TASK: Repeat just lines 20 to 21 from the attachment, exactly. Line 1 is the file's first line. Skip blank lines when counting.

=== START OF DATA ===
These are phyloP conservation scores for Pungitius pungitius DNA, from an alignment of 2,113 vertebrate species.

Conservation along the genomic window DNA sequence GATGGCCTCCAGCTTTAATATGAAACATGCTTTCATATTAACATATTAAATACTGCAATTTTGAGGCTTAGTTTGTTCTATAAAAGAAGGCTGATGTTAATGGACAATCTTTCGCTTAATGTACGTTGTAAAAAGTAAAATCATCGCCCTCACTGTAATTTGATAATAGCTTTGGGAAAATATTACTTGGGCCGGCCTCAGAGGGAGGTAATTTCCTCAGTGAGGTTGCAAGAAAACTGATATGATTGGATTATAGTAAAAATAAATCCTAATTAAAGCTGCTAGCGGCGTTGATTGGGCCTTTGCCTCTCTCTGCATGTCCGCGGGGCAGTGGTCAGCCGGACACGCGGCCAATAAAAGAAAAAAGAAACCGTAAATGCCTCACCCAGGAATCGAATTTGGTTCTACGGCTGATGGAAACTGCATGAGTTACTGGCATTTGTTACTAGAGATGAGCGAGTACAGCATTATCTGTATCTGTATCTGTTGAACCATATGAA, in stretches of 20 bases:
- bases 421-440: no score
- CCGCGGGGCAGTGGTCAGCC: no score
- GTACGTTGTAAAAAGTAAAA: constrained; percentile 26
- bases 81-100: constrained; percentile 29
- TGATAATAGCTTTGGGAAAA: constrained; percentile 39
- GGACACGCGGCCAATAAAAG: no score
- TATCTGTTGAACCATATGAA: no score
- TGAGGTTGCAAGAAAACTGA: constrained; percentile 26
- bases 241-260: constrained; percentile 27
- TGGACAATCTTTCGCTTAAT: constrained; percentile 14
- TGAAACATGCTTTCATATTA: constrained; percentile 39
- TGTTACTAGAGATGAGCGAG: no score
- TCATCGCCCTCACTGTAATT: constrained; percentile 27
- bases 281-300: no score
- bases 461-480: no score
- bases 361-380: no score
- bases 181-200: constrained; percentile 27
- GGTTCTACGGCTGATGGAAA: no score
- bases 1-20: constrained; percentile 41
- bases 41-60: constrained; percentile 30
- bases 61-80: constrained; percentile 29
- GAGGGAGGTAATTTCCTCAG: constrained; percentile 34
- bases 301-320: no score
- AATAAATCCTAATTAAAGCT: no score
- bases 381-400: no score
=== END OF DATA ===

- GGTTCTACGGCTGATGGAAA: no score
- bases 1-20: constrained; percentile 41